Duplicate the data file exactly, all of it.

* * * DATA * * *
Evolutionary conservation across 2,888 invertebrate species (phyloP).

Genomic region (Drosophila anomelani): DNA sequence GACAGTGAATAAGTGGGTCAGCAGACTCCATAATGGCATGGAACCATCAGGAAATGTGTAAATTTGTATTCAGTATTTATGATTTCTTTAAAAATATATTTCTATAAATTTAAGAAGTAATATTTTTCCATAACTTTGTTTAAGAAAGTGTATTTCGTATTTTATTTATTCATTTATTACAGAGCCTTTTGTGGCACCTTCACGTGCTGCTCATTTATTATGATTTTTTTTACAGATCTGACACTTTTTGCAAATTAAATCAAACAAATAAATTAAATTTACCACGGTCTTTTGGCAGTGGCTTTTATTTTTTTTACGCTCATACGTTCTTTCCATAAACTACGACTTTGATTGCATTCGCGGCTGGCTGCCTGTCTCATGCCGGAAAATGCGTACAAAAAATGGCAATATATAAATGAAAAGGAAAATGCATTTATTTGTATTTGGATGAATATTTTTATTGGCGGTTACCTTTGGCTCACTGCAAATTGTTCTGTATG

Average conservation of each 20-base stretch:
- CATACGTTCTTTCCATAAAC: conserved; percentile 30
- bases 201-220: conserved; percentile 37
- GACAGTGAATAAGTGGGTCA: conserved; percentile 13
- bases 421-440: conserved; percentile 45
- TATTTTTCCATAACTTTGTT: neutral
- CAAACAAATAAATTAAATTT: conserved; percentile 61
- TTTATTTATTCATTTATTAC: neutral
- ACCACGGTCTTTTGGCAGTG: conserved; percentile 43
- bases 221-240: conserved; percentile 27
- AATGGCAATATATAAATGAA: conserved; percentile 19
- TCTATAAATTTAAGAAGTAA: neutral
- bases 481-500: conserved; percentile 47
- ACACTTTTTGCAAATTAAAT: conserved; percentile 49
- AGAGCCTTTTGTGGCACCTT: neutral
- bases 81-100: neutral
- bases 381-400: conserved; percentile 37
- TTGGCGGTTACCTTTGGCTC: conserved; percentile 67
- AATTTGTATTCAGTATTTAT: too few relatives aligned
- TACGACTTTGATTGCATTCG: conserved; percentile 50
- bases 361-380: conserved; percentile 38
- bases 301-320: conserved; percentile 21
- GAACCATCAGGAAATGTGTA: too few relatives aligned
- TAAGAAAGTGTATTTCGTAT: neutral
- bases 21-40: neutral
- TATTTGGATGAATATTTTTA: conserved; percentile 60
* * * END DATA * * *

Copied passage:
Evolutionary conservation across 2,888 invertebrate species (phyloP).

Genomic region (Drosophila anomelani): DNA sequence GACAGTGAATAAGTGGGTCAGCAGACTCCATAATGGCATGGAACCATCAGGAAATGTGTAAATTTGTATTCAGTATTTATGATTTCTTTAAAAATATATTTCTATAAATTTAAGAAGTAATATTTTTCCATAACTTTGTTTAAGAAAGTGTATTTCGTATTTTATTTATTCATTTATTACAGAGCCTTTTGTGGCACCTTCACGTGCTGCTCATTTATTATGATTTTTTTTACAGATCTGACACTTTTTGCAAATTAAATCAAACAAATAAATTAAATTTACCACGGTCTTTTGGCAGTGGCTTTTATTTTTTTTACGCTCATACGTTCTTTCCATAAACTACGACTTTGATTGCATTCGCGGCTGGCTGCCTGTCTCATGCCGGAAAATGCGTACAAAAAATGGCAATATATAAATGAAAAGGAAAATGCATTTATTTGTATTTGGATGAATATTTTTATTGGCGGTTACCTTTGGCTCACTGCAAATTGTTCTGTATG

Average conservation of each 20-base stretch:
- CATACGTTCTTTCCATAAAC: conserved; percentile 30
- bases 201-220: conserved; percentile 37
- GACAGTGAATAAGTGGGTCA: conserved; percentile 13
- bases 421-440: conserved; percentile 45
- TATTTTTCCATAACTTTGTT: neutral
- CAAACAAATAAATTAAATTT: conserved; percentile 61
- TTTATTTATTCATTTATTAC: neutral
- ACCACGGTCTTTTGGCAGTG: conserved; percentile 43
- bases 221-240: conserved; percentile 27
- AATGGCAATATATAAATGAA: conserved; percentile 19
- TCTATAAATTTAAGAAGTAA: neutral
- bases 481-500: conserved; percentile 47
- ACACTTTTTGCAAATTAAAT: conserved; percentile 49
- AGAGCCTTTTGTGGCACCTT: neutral
- bases 81-100: neutral
- bases 381-400: conserved; percentile 37
- TTGGCGGTTACCTTTGGCTC: conserved; percentile 67
- AATTTGTATTCAGTATTTAT: too few relatives aligned
- TACGACTTTGATTGCATTCG: conserved; percentile 50
- bases 361-380: conserved; percentile 38
- bases 301-320: conserved; percentile 21
- GAACCATCAGGAAATGTGTA: too few relatives aligned
- TAAGAAAGTGTATTTCGTAT: neutral
- bases 21-40: neutral
- TATTTGGATGAATATTTTTA: conserved; percentile 60